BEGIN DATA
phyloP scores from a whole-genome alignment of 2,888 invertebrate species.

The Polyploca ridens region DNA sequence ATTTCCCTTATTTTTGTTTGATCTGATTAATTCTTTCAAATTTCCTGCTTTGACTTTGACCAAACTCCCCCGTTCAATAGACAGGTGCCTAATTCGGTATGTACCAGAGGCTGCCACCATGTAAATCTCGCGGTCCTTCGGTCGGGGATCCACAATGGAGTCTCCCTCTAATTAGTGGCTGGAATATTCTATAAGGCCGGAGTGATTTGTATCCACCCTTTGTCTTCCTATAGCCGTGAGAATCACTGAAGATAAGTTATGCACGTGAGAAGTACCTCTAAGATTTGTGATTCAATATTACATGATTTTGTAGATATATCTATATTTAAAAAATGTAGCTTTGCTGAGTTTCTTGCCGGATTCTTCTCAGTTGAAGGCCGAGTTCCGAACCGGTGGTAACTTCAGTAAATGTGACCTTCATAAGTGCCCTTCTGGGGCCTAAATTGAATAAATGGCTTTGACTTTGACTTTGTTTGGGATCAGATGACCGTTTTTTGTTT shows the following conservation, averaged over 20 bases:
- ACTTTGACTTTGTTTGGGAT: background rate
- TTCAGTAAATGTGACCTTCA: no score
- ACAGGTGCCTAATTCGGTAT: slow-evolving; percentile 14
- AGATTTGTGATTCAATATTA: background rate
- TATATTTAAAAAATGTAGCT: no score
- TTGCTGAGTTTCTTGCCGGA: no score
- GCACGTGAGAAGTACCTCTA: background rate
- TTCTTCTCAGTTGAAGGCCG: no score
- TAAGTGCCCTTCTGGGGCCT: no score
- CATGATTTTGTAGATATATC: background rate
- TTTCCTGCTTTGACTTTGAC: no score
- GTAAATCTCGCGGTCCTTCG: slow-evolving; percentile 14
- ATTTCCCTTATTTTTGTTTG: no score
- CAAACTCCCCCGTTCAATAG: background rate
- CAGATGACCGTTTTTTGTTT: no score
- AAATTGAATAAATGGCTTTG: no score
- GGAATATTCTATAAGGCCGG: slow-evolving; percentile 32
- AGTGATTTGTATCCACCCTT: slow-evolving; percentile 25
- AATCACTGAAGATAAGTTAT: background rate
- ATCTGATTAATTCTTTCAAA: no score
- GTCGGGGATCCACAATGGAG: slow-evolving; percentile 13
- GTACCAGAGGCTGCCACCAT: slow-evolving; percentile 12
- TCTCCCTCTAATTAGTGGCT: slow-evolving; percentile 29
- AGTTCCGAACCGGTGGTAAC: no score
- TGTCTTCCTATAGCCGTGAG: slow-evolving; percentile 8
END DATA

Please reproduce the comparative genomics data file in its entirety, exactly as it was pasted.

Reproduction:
phyloP scores from a whole-genome alignment of 2,888 invertebrate species.

The Polyploca ridens region DNA sequence ATTTCCCTTATTTTTGTTTGATCTGATTAATTCTTTCAAATTTCCTGCTTTGACTTTGACCAAACTCCCCCGTTCAATAGACAGGTGCCTAATTCGGTATGTACCAGAGGCTGCCACCATGTAAATCTCGCGGTCCTTCGGTCGGGGATCCACAATGGAGTCTCCCTCTAATTAGTGGCTGGAATATTCTATAAGGCCGGAGTGATTTGTATCCACCCTTTGTCTTCCTATAGCCGTGAGAATCACTGAAGATAAGTTATGCACGTGAGAAGTACCTCTAAGATTTGTGATTCAATATTACATGATTTTGTAGATATATCTATATTTAAAAAATGTAGCTTTGCTGAGTTTCTTGCCGGATTCTTCTCAGTTGAAGGCCGAGTTCCGAACCGGTGGTAACTTCAGTAAATGTGACCTTCATAAGTGCCCTTCTGGGGCCTAAATTGAATAAATGGCTTTGACTTTGACTTTGTTTGGGATCAGATGACCGTTTTTTGTTT shows the following conservation, averaged over 20 bases:
- ACTTTGACTTTGTTTGGGAT: background rate
- TTCAGTAAATGTGACCTTCA: no score
- ACAGGTGCCTAATTCGGTAT: slow-evolving; percentile 14
- AGATTTGTGATTCAATATTA: background rate
- TATATTTAAAAAATGTAGCT: no score
- TTGCTGAGTTTCTTGCCGGA: no score
- GCACGTGAGAAGTACCTCTA: background rate
- TTCTTCTCAGTTGAAGGCCG: no score
- TAAGTGCCCTTCTGGGGCCT: no score
- CATGATTTTGTAGATATATC: background rate
- TTTCCTGCTTTGACTTTGAC: no score
- GTAAATCTCGCGGTCCTTCG: slow-evolving; percentile 14
- ATTTCCCTTATTTTTGTTTG: no score
- CAAACTCCCCCGTTCAATAG: background rate
- CAGATGACCGTTTTTTGTTT: no score
- AAATTGAATAAATGGCTTTG: no score
- GGAATATTCTATAAGGCCGG: slow-evolving; percentile 32
- AGTGATTTGTATCCACCCTT: slow-evolving; percentile 25
- AATCACTGAAGATAAGTTAT: background rate
- ATCTGATTAATTCTTTCAAA: no score
- GTCGGGGATCCACAATGGAG: slow-evolving; percentile 13
- GTACCAGAGGCTGCCACCAT: slow-evolving; percentile 12
- TCTCCCTCTAATTAGTGGCT: slow-evolving; percentile 29
- AGTTCCGAACCGGTGGTAAC: no score
- TGTCTTCCTATAGCCGTGAG: slow-evolving; percentile 8